Renewable Elemental Energy Law

Renewable Elemental Energy Law (REEL) offers a fundamental framework for advocacy of renewable energy and stewardship of natural resources.

Renewable Elemental Energy Law (REEL)

We acknowledge that the condition of life on Earth is sustained by the Sun, embodied in the four elements earth, water, air and fire. These elemental energies are also represented in the material world by wood, fire, earth, metal, and water. We understand that elemental energy is derived from the Sun. It stands to reason that our existence requires our service as stewards of Earth. Therefore, we share the responsibility to sustain, safeguard and develop the five renewable elemental energy sources: Biomass, Solar, Geothermal, Wind, and Water.

The REEL diagram and table highlight the relationship of the five renewable energy sources to the five elemental energy phases as they correspond to the four calendar-based temperate seasonal cycles.

RENEW Biomass Fuel

In the spring, warmer weather and increasing daylight help to renew the growth of flora and fauna. Springtime produces bioenergy fuel (biomass) in the forms of plant cellulose (including wood), ethanol, methanol, and biological waste (biogas). The different forms of biomass are collected through various methods and then burned to produce biomass energy.

REPLENISH Solar Cells

In the summer, farm crop production reaches peak levels as energy from sunlight is absorbed by plants through photosynthesis, helping plants to grow to maturity, and allowing us to replenish our food supply. In a corresponding manner, sunlight is also absorbed by photovoltaic cells (solar cells) that capture solar energy and convert it to electricity and heat.

REUSE Geothermal Heat

In late summer to early autumn, cultivated crops are harvested from the earth and much produce is stored for use through fall and winter. Thermal energy is stored in the earth’s core and rises toward the surface in different forms, some of which are in the form of heat energy harvested from geysers, hot springs, and steam vents (fumaroles). A geothermal heat pump system transfers heat to or from the ground by using the earth as a heat sink in the summer and a heat source in the winter.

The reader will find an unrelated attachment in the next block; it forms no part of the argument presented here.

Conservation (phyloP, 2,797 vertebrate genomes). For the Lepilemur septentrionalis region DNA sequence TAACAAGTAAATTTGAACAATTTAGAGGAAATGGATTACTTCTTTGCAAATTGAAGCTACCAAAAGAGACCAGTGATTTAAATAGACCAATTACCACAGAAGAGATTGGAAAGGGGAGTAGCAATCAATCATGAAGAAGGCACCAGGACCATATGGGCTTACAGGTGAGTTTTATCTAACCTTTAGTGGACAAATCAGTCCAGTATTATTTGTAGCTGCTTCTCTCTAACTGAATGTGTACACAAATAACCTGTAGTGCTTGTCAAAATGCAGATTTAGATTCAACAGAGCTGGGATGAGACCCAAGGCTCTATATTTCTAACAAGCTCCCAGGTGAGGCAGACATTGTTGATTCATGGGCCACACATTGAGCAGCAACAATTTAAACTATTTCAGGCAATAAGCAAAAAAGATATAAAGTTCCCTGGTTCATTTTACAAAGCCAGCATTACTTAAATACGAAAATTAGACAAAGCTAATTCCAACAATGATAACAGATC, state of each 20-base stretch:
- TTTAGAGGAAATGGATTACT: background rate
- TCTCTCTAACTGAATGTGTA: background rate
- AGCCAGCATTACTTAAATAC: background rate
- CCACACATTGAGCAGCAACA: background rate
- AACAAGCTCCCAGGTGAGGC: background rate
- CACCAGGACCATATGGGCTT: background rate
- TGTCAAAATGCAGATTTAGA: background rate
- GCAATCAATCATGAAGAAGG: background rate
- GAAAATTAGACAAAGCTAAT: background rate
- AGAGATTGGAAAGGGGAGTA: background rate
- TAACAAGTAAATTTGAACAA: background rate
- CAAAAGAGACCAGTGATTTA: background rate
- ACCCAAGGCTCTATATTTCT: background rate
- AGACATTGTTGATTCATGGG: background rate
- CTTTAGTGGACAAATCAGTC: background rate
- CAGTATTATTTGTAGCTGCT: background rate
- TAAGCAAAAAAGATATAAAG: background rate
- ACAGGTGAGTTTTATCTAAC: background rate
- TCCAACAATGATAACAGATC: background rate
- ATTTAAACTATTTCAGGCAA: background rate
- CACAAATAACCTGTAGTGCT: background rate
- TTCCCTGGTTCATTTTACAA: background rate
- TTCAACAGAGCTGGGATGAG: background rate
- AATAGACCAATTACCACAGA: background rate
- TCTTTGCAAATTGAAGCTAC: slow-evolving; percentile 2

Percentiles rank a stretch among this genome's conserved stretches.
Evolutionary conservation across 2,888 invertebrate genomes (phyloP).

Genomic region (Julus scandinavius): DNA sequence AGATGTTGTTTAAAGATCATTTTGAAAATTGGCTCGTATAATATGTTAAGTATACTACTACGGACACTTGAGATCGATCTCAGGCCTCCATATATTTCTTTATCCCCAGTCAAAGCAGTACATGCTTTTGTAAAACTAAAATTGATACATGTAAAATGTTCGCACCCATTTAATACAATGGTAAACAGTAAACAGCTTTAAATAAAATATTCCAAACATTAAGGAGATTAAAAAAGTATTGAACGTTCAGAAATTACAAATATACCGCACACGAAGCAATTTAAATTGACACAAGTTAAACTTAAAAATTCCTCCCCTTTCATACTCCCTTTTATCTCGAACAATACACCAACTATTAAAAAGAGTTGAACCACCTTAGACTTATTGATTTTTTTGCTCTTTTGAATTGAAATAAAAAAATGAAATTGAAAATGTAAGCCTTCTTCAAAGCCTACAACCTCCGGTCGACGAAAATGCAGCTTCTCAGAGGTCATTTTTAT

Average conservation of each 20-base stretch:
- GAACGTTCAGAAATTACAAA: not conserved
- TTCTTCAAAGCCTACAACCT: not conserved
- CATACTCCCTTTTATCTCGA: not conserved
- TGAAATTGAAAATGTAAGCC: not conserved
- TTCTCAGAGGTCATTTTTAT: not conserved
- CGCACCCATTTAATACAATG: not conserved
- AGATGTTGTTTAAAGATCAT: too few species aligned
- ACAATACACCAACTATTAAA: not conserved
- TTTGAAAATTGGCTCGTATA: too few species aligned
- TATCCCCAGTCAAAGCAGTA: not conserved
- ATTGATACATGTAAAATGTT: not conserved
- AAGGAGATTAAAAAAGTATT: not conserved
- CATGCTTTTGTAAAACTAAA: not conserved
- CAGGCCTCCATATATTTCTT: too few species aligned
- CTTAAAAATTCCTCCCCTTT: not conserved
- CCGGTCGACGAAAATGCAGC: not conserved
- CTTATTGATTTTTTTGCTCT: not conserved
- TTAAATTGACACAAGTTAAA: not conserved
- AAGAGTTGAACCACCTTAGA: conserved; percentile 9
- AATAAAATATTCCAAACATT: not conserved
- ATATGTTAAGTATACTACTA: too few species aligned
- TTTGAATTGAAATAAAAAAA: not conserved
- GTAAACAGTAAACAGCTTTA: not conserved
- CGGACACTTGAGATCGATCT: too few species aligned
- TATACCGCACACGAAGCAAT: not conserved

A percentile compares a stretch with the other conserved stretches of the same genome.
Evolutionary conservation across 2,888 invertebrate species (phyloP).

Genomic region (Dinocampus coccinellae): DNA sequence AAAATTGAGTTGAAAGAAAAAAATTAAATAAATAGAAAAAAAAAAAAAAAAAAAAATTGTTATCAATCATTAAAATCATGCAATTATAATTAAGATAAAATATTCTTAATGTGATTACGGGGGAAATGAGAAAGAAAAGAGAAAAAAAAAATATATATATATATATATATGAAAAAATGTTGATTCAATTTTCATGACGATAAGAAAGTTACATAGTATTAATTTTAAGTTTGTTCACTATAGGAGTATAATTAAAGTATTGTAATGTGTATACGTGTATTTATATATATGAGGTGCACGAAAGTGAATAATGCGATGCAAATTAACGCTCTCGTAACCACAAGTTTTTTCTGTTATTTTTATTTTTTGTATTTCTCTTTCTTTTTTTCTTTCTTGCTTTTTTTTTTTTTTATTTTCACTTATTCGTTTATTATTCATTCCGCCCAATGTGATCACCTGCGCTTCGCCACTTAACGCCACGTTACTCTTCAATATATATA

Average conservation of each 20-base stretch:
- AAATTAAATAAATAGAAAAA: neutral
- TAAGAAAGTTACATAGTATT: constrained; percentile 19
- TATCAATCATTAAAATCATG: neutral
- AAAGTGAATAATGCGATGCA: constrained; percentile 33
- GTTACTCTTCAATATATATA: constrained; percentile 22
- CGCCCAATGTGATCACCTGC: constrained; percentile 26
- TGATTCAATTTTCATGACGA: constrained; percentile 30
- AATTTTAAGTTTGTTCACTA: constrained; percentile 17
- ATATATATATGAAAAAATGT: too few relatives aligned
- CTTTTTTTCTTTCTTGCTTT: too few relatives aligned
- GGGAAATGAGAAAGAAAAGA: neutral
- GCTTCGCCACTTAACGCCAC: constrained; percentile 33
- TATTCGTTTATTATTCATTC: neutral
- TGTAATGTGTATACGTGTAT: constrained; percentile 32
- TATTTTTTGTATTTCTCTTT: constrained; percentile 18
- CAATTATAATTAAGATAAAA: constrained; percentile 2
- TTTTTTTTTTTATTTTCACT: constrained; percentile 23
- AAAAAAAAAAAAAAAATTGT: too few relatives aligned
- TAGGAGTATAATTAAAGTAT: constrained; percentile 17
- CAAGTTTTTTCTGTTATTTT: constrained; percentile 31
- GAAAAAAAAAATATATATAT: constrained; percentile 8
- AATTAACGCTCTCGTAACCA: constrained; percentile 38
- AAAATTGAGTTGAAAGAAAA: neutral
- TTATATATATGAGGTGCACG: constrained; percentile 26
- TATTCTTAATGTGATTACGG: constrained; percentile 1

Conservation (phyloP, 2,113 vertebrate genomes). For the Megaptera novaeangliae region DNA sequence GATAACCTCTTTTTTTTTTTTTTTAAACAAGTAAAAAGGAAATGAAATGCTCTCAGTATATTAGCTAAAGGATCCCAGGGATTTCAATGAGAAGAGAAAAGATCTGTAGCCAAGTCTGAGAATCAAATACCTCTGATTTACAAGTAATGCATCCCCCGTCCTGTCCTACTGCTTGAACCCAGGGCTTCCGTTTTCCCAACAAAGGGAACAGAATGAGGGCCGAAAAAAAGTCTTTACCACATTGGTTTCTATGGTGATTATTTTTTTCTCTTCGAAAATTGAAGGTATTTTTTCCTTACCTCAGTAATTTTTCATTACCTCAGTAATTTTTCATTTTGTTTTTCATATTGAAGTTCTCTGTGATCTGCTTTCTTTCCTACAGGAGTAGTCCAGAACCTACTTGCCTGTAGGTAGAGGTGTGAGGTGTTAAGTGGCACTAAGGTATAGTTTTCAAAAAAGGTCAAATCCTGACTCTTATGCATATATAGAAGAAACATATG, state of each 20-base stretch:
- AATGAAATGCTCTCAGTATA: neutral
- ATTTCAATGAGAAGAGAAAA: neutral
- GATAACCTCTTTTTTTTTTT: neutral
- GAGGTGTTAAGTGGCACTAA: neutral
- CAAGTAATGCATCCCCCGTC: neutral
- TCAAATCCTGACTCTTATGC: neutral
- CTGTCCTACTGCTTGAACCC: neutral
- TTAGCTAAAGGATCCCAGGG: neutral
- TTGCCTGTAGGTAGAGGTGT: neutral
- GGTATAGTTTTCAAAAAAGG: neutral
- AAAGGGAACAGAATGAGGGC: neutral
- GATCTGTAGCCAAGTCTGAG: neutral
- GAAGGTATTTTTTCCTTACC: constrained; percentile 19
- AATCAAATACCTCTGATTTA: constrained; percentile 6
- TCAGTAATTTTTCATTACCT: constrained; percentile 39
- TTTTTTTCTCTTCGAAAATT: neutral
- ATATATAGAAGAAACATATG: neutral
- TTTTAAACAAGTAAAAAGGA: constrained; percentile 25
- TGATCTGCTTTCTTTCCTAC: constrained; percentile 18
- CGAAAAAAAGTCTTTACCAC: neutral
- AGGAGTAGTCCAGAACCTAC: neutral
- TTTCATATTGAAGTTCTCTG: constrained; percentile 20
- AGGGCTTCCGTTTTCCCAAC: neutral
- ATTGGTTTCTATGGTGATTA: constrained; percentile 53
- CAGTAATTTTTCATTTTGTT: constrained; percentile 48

REMOVE/REDUCE Wind Velocity

In the autumn, days are shorter and sunlight is greatly reduced. Influenced by the effects of the sun’s heat around the earth, the circulating winds help plants disseminate their seeds and shed their leaves in preparation for the winter season of rest (dormancy). Wind energy is redirected by wind turbines as turbine blades remove energy from the air, thereby reducing the velocity of the wind. Wind turbines convert kinetic energy from the wind into mechanical energy, then into electrical energy.

RESERVE Water Sources

In winter, energy is conserved as most plants are dormant, many animal species hibernate, and insects enter diapause. The great potential power of water is conserved as water condenses, crystallizing into ice and snow. On the land, water energy is stored in natural reservoirs such as lakes, rivers, and glaciers. The water cycle tends toward a state of stillness and rest during winter as its energy is condensed, conserved, and stored. Water is a highly concentrated element containing great potential power awaiting release in Spring.

Darrell T. Boyd is the Founding Member of Renewable Elemental Energy Law Rangers, LLC dba REEL Rangers, LLC, based in Cleveland, Ohio. The mission of REEL Rangers is to advance and support renewable energy initiatives and programs that help to develop, sustain and safeguard the five renewable energy sources: Biomass, Solar, Geothermal, Wind, and Water.

What’s your story?